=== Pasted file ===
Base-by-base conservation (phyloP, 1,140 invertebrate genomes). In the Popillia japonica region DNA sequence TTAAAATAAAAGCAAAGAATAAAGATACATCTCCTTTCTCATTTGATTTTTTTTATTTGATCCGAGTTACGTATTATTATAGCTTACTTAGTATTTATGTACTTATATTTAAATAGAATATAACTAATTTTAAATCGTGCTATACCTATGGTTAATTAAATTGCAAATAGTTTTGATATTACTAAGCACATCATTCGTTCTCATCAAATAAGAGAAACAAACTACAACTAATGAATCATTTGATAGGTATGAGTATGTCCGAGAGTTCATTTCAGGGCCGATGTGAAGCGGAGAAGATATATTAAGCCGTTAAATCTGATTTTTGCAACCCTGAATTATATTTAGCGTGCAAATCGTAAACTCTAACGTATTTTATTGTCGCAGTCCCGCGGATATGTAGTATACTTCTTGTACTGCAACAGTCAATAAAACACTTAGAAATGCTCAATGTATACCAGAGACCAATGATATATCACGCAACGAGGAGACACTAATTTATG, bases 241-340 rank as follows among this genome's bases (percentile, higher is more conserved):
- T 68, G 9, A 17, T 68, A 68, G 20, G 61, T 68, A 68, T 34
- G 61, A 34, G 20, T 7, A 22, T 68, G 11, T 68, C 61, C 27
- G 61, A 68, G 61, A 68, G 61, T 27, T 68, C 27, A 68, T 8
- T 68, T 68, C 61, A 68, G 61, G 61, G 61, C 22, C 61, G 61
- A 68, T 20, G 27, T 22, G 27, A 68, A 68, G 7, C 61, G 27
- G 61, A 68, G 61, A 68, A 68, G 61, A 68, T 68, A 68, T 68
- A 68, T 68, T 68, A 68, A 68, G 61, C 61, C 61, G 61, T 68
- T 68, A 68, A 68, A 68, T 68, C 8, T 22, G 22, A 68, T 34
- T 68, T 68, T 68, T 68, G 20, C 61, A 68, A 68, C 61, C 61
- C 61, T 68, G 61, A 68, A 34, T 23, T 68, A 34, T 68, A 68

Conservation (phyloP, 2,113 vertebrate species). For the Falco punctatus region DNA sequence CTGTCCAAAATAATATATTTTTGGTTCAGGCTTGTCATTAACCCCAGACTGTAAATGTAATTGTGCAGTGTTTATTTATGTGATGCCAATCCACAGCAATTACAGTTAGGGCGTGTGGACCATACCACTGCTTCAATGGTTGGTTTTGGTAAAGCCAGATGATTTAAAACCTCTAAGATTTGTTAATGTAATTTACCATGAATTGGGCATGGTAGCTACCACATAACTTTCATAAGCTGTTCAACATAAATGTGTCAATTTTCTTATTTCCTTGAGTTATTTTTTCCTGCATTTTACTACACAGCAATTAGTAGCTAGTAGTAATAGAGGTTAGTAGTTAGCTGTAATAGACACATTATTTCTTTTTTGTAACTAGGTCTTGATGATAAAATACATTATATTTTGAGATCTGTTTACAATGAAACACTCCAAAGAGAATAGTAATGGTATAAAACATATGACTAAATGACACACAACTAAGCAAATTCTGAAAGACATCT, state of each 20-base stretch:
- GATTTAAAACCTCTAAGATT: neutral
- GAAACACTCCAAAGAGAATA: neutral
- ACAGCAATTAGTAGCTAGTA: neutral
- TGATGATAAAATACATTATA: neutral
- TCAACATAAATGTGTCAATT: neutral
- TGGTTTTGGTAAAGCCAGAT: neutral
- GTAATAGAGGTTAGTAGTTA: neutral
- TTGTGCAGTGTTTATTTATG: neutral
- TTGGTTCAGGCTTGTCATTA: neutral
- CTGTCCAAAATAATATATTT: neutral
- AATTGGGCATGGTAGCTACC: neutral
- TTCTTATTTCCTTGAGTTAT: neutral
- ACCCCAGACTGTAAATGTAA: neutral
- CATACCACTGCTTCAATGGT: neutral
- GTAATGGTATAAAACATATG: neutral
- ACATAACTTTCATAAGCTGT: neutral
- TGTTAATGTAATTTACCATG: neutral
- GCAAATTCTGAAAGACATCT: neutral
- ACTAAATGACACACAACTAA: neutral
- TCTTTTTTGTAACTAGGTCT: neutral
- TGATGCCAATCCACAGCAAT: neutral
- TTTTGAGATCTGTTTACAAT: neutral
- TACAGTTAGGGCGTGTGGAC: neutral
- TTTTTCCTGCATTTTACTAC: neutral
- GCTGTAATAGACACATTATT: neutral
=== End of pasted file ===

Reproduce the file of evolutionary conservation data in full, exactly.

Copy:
Base-by-base conservation (phyloP, 1,140 invertebrate genomes). In the Popillia japonica region DNA sequence TTAAAATAAAAGCAAAGAATAAAGATACATCTCCTTTCTCATTTGATTTTTTTTATTTGATCCGAGTTACGTATTATTATAGCTTACTTAGTATTTATGTACTTATATTTAAATAGAATATAACTAATTTTAAATCGTGCTATACCTATGGTTAATTAAATTGCAAATAGTTTTGATATTACTAAGCACATCATTCGTTCTCATCAAATAAGAGAAACAAACTACAACTAATGAATCATTTGATAGGTATGAGTATGTCCGAGAGTTCATTTCAGGGCCGATGTGAAGCGGAGAAGATATATTAAGCCGTTAAATCTGATTTTTGCAACCCTGAATTATATTTAGCGTGCAAATCGTAAACTCTAACGTATTTTATTGTCGCAGTCCCGCGGATATGTAGTATACTTCTTGTACTGCAACAGTCAATAAAACACTTAGAAATGCTCAATGTATACCAGAGACCAATGATATATCACGCAACGAGGAGACACTAATTTATG, bases 241-340 rank as follows among this genome's bases (percentile, higher is more conserved):
- T 68, G 9, A 17, T 68, A 68, G 20, G 61, T 68, A 68, T 34
- G 61, A 34, G 20, T 7, A 22, T 68, G 11, T 68, C 61, C 27
- G 61, A 68, G 61, A 68, G 61, T 27, T 68, C 27, A 68, T 8
- T 68, T 68, C 61, A 68, G 61, G 61, G 61, C 22, C 61, G 61
- A 68, T 20, G 27, T 22, G 27, A 68, A 68, G 7, C 61, G 27
- G 61, A 68, G 61, A 68, A 68, G 61, A 68, T 68, A 68, T 68
- A 68, T 68, T 68, A 68, A 68, G 61, C 61, C 61, G 61, T 68
- T 68, A 68, A 68, A 68, T 68, C 8, T 22, G 22, A 68, T 34
- T 68, T 68, T 68, T 68, G 20, C 61, A 68, A 68, C 61, C 61
- C 61, T 68, G 61, A 68, A 34, T 23, T 68, A 34, T 68, A 68

Conservation (phyloP, 2,113 vertebrate species). For the Falco punctatus region DNA sequence CTGTCCAAAATAATATATTTTTGGTTCAGGCTTGTCATTAACCCCAGACTGTAAATGTAATTGTGCAGTGTTTATTTATGTGATGCCAATCCACAGCAATTACAGTTAGGGCGTGTGGACCATACCACTGCTTCAATGGTTGGTTTTGGTAAAGCCAGATGATTTAAAACCTCTAAGATTTGTTAATGTAATTTACCATGAATTGGGCATGGTAGCTACCACATAACTTTCATAAGCTGTTCAACATAAATGTGTCAATTTTCTTATTTCCTTGAGTTATTTTTTCCTGCATTTTACTACACAGCAATTAGTAGCTAGTAGTAATAGAGGTTAGTAGTTAGCTGTAATAGACACATTATTTCTTTTTTGTAACTAGGTCTTGATGATAAAATACATTATATTTTGAGATCTGTTTACAATGAAACACTCCAAAGAGAATAGTAATGGTATAAAACATATGACTAAATGACACACAACTAAGCAAATTCTGAAAGACATCT, state of each 20-base stretch:
- GATTTAAAACCTCTAAGATT: neutral
- GAAACACTCCAAAGAGAATA: neutral
- ACAGCAATTAGTAGCTAGTA: neutral
- TGATGATAAAATACATTATA: neutral
- TCAACATAAATGTGTCAATT: neutral
- TGGTTTTGGTAAAGCCAGAT: neutral
- GTAATAGAGGTTAGTAGTTA: neutral
- TTGTGCAGTGTTTATTTATG: neutral
- TTGGTTCAGGCTTGTCATTA: neutral
- CTGTCCAAAATAATATATTT: neutral
- AATTGGGCATGGTAGCTACC: neutral
- TTCTTATTTCCTTGAGTTAT: neutral
- ACCCCAGACTGTAAATGTAA: neutral
- CATACCACTGCTTCAATGGT: neutral
- GTAATGGTATAAAACATATG: neutral
- ACATAACTTTCATAAGCTGT: neutral
- TGTTAATGTAATTTACCATG: neutral
- GCAAATTCTGAAAGACATCT: neutral
- ACTAAATGACACACAACTAA: neutral
- TCTTTTTTGTAACTAGGTCT: neutral
- TGATGCCAATCCACAGCAAT: neutral
- TTTTGAGATCTGTTTACAAT: neutral
- TACAGTTAGGGCGTGTGGAC: neutral
- TTTTTCCTGCATTTTACTAC: neutral
- GCTGTAATAGACACATTATT: neutral